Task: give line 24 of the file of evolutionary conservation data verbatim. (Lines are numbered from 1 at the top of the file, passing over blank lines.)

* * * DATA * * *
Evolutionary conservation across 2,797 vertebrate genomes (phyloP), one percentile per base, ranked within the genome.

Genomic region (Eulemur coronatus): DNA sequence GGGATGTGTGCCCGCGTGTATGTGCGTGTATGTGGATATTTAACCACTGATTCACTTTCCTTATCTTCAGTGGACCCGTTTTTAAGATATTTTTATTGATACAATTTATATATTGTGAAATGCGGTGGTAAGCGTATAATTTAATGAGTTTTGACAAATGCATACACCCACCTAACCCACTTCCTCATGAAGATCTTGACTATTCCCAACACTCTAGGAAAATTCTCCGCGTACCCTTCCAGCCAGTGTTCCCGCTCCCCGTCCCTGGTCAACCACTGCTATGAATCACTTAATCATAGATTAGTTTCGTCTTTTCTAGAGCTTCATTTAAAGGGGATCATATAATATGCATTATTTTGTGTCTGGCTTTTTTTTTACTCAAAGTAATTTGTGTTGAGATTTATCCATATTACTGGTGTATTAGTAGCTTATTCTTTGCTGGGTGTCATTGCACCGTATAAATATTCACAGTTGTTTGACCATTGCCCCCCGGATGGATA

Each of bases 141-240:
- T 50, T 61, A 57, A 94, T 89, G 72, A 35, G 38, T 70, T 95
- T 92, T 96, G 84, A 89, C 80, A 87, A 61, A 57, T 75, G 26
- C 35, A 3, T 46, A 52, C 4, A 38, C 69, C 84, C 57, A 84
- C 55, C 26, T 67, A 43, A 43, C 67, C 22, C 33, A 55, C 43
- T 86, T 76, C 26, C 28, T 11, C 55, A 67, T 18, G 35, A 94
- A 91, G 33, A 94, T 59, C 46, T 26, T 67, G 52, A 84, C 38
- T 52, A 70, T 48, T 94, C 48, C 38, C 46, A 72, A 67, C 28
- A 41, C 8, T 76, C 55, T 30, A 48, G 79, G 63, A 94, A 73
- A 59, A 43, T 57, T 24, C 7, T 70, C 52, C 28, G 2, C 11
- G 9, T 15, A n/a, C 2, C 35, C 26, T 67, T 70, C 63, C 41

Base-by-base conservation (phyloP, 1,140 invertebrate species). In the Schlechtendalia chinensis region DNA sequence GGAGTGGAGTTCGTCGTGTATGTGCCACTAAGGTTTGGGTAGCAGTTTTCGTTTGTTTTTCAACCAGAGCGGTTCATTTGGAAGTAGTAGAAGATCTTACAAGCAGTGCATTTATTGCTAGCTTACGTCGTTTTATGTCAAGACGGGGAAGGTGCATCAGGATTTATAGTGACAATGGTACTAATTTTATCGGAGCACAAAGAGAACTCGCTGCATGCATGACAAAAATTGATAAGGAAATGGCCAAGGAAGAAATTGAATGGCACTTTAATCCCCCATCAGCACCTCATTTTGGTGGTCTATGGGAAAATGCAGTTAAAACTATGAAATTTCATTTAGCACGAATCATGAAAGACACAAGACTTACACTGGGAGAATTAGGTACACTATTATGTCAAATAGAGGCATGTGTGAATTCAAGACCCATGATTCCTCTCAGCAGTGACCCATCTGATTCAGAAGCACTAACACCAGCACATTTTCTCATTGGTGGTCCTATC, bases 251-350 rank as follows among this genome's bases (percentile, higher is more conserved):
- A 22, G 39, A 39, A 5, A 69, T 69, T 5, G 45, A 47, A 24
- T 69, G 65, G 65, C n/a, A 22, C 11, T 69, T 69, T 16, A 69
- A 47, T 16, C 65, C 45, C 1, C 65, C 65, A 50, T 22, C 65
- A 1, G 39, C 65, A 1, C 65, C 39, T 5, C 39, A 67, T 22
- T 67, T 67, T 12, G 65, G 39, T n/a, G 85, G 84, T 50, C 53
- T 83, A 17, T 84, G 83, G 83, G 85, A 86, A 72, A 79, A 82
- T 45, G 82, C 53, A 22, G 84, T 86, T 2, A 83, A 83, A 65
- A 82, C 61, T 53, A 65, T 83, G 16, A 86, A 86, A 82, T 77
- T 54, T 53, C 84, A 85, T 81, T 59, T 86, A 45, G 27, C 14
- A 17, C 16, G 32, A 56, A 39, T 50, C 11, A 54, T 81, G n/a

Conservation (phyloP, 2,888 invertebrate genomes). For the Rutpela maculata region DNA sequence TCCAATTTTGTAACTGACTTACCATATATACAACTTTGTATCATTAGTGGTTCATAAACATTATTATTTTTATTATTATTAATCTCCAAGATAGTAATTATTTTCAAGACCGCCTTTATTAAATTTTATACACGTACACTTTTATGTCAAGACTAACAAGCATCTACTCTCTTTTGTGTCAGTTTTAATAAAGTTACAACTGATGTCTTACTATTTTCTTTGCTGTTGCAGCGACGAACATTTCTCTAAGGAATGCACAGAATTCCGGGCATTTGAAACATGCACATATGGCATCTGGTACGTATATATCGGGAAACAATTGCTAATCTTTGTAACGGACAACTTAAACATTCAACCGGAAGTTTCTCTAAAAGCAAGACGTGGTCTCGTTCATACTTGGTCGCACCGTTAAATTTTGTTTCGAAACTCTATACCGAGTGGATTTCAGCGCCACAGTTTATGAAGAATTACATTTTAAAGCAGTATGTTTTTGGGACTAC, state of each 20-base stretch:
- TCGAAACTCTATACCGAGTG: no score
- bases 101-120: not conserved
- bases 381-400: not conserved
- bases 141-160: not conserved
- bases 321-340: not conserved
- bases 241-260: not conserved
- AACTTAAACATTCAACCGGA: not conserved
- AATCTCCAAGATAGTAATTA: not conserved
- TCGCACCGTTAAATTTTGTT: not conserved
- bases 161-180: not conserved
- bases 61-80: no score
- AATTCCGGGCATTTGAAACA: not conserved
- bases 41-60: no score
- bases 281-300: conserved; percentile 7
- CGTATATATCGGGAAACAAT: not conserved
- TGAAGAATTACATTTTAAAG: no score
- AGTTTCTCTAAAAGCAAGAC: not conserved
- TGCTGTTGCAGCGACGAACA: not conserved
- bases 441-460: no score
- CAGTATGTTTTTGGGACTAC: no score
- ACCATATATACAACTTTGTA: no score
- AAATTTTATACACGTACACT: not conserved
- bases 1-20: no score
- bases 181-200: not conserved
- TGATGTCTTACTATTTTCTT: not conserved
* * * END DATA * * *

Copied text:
- A 17, C 16, G 32, A 56, A 39, T 50, C 11, A 54, T 81, G n/a